story by Eric Nyffeler | photos by Chevy Anderson
Now that we are firmly into the 2010s, it seems only natural to begin to cast nostalgic glances back to '90s music. The '80s throwback vibe of the 2000s has run its course and everyone's looking for the next decade to be nostalgic about, as evidenced by this year's countless reunions of high profile '90s rock bands, ranging from My Bloody Valentine, Refused, At the Drive In, The Pixies, The Toadies and Garbage. Most of the other top '90s rock bands have either died (rest in peace, Nirvana, Alice in Chains and the Beastie Boys) or wish they had died (cough Smashing Pumpkins, Oasis and Pearl Jam cough).
Still, there is one surprising survivor of the '90s rock scene that never broke up, went on hiatus or stopped releasing new music. Chicago-bred Local H has somehow avoided the fate that befell so many of their peers. The two-piece rock outfit, composed of Scott Lucas and Brian St. Claire, has long since bucked the "Nirvana-light" tag that hung on to them in their earlier career. They've even shed their "one hit wonder" status bestowed upon them by their one radio staple, "Bound for the Floor," and its classic chorus: "And you just don't get it / You keep it copacetic." Instead, Local H spent most of the 2000s releasing new albums, playing creative tours (such as their "all requests tour" where fans chose the entire setlist via a sushi menu) and even auctioning shows on eBay.
Local H struck a special chord in the midst of my cliched, angsty teen years. They had all the aggression and pissed-off attitude of Nirvana and other grunge bands, but with a distinctive Midwestern quality. They weren't from some distant punk scene in New York City or Seattle. These guys were singing songs about growing up bored in shitty little Midwestern towns! Now here was some punk rock I could relate to! Some years later, before their show this past Wednesday, Sept. 19, I was fortunate enough to sit down with singer/guitarist Scott Lucas at the Waiting Room to discuss their recently released album, Hallelujah! I'm a Bum!
The 17 songs on the new double record try to capture the atmosphere of uncertainty that surrounds the 2012 political environment. Lucas takes no sides or offers any solutions, skewering left- and right-wingers alike. He instead sees life through the eyes of Chicago's countless stray dogs and homeless men. Lucas explains that "stray dogs and homeless people are the two groups least likely to give a shit about politics. Right wing, left wing… they're just worried about their next bite of food."
The sense of urgency and apprehension is captured well by the production of Sanford Parker, a producer best known for his work with Chicago's metal scene (including such notables as Pelican, Nachtmystium, Yakuza and countless others). Lucas described the recording process as a fight to see who could come up with the gnarliest sounds.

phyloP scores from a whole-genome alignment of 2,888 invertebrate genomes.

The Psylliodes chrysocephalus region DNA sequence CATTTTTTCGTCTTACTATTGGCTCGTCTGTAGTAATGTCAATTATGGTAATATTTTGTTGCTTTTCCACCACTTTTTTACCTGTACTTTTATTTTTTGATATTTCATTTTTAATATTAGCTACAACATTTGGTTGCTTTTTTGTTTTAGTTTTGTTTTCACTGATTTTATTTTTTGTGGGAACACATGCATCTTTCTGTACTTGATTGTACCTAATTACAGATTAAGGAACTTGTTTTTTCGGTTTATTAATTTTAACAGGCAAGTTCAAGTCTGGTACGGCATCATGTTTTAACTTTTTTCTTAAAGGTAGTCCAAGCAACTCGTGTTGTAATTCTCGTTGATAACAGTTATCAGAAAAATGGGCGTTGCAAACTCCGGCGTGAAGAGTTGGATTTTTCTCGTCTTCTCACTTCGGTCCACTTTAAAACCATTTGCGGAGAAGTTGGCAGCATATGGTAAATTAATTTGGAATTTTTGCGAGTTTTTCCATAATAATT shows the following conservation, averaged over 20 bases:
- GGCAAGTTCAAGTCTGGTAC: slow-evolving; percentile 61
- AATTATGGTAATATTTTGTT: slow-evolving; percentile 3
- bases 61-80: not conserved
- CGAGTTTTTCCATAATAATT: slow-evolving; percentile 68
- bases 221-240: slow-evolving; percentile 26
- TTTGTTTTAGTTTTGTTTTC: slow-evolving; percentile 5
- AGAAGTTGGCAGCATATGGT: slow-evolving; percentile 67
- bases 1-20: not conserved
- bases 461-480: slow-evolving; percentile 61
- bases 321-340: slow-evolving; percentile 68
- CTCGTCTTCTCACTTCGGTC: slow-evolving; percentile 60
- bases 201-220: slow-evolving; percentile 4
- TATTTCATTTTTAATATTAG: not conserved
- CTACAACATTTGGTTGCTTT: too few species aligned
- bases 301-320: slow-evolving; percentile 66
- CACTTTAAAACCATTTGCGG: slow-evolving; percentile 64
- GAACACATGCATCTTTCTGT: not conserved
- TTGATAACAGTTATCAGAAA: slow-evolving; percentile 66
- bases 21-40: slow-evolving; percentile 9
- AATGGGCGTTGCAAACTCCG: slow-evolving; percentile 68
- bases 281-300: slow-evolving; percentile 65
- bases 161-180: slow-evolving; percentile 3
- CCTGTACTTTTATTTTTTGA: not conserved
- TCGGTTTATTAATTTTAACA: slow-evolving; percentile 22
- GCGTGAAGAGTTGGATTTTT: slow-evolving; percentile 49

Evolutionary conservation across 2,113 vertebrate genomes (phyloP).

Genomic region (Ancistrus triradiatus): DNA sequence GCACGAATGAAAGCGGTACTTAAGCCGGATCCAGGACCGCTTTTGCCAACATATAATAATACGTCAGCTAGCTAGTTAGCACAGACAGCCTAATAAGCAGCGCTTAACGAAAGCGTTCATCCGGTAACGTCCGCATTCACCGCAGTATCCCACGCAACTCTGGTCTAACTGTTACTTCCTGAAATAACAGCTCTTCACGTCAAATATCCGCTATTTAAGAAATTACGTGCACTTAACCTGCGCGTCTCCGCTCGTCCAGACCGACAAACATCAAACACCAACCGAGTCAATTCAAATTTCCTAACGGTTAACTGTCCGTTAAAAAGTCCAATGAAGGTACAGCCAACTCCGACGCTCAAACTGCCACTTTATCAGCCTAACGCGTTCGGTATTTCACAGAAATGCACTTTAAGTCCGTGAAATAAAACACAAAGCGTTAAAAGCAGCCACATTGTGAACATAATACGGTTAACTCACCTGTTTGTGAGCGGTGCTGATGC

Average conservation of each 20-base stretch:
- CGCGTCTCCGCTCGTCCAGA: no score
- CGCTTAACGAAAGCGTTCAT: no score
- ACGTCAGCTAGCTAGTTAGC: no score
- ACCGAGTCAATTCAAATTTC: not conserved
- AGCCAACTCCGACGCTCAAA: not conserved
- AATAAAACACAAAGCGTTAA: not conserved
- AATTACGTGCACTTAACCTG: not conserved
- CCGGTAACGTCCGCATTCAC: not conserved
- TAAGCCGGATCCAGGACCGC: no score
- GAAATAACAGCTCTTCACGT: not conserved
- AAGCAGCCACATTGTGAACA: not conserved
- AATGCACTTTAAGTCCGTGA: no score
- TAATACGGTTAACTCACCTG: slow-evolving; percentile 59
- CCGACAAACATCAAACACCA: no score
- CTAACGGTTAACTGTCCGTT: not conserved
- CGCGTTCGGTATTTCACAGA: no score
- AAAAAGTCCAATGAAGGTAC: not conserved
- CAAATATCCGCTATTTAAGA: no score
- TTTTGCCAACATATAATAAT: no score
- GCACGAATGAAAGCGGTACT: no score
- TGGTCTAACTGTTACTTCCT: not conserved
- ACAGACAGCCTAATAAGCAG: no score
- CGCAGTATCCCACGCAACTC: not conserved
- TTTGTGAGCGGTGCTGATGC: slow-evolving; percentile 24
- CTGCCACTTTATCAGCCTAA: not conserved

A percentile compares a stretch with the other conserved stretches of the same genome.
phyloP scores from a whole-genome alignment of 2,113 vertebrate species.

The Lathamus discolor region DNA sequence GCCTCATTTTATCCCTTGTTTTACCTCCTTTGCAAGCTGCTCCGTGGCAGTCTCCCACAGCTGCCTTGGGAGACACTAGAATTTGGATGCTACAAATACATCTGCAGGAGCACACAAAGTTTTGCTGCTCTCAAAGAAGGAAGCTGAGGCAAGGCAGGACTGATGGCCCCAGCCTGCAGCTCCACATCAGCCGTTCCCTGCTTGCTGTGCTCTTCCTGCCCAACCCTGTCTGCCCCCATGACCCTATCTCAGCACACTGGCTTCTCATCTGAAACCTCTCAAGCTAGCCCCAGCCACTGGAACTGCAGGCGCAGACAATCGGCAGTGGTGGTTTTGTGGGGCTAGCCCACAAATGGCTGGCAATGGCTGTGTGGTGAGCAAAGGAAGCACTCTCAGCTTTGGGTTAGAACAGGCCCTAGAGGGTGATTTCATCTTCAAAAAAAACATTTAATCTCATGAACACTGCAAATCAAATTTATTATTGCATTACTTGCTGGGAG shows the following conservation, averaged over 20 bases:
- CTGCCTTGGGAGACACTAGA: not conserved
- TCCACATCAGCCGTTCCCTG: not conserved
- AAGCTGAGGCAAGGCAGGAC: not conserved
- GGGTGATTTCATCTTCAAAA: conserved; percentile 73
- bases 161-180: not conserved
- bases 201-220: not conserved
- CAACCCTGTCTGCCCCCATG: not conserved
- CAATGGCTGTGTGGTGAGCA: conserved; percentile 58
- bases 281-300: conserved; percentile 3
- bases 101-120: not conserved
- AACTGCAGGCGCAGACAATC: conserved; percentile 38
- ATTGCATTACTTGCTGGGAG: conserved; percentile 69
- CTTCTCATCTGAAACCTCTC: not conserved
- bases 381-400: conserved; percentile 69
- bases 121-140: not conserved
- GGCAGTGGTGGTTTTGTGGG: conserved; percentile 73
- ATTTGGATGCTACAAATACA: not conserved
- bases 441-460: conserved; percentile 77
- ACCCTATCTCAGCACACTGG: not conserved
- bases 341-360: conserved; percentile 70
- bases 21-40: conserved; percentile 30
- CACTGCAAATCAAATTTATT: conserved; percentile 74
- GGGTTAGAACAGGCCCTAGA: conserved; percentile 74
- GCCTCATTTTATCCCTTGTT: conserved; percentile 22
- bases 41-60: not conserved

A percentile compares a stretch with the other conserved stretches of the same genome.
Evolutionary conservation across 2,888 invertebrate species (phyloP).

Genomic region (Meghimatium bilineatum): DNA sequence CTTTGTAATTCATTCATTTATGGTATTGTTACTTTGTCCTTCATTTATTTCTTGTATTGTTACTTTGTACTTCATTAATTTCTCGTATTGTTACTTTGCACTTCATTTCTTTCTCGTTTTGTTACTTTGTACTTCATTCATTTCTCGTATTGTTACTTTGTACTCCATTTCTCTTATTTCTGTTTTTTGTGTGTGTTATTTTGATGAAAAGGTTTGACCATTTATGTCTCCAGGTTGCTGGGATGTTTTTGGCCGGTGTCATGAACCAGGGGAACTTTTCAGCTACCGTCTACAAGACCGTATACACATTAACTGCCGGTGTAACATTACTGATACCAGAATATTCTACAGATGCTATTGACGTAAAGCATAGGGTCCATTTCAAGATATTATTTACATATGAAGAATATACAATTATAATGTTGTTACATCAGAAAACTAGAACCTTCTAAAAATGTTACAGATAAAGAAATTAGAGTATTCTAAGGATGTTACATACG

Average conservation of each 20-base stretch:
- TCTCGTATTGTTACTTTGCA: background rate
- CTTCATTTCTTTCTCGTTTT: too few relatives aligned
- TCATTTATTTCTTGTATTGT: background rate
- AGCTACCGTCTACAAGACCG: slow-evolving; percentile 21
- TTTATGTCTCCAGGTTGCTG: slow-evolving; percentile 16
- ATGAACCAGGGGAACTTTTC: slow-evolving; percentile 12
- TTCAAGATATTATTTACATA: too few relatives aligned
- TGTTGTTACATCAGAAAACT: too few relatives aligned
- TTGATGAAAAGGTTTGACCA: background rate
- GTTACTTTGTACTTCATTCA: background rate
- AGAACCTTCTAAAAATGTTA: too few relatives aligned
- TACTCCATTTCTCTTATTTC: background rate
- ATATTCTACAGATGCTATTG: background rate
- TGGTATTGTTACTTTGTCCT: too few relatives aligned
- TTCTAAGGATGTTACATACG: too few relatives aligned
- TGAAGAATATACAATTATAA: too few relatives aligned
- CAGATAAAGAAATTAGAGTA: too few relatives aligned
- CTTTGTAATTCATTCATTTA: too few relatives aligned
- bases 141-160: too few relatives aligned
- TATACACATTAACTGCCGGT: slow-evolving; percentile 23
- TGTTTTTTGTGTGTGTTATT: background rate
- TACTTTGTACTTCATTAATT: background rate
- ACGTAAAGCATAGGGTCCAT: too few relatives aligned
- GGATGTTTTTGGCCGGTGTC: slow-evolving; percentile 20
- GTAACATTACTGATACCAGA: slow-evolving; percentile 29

"Oh, you think THAT'S a shitty guitar? Check out how shitty THIS guitar can get!" Lucas says. "And it never got to a point where anyone said uncle."
The resulting sound is instantly more abrasive and in-your-face than anything the band has recorded in years. Despite their amped-up aggression, Local H is still not a metal band, but Lucas found that he wanted to be a part of Chicago's metal scene anyway.
"They have their own studios, their own bars, their own hamburger joint, their own beer," he says. "If there was some kind of nuclear disaster, they'd be able to survive. That's kind of what metal is, it's survival music," a sentiment perfectly matched by the homeless narrators of the new record.
A great deal of emphasis was put on making Hallelujah a physical album, not a collection of singles with a bunch of filler.
"Once we realized it was going to be a double record, we started thinking, 'Let's let each disc have its own flow and personality.' If you get the vinyl, one is blue and one is red. There are a lot of themes going on about why: the political thing, the [Chicago] L-trains, one record has a lot of hot themes, one has a lot of cold themes." Lucas shrugs, "And I'm old, I like records."
Shortly after the interview, the house lights dimmed, and Local H tourmates Ambassadors opened. This Brooklyn four-piece began with an uptempo, keyboard driven sound, not unlike MGMT or Yeasayer, but quickly moved into a series of ballads that verged dangerously close to Hoobastank and Maroon 5 territory. They seemed an odd pairing with the no-frills attitude of Local H.
Then at last, the duo took the stage and kicked into a pair of new songs, followed immediately by "Bound for the Floor." The rest of the set followed a similar model of new material paired with classics. Lucas' unusual instrumentation, a guitar modified to play both guitar and bass parts, worked surprisingly well in a live context. Never once did their two-piece nature hinder the volume or aggression of their songs, but instead screamed and kicked with every ounce of intensity and attitude that made '90s rock great in the first place.
Eric Nyffeler is a Hear Nebraska contributor. He is not a Hear Nebraska intern. Reach him at email@example.com.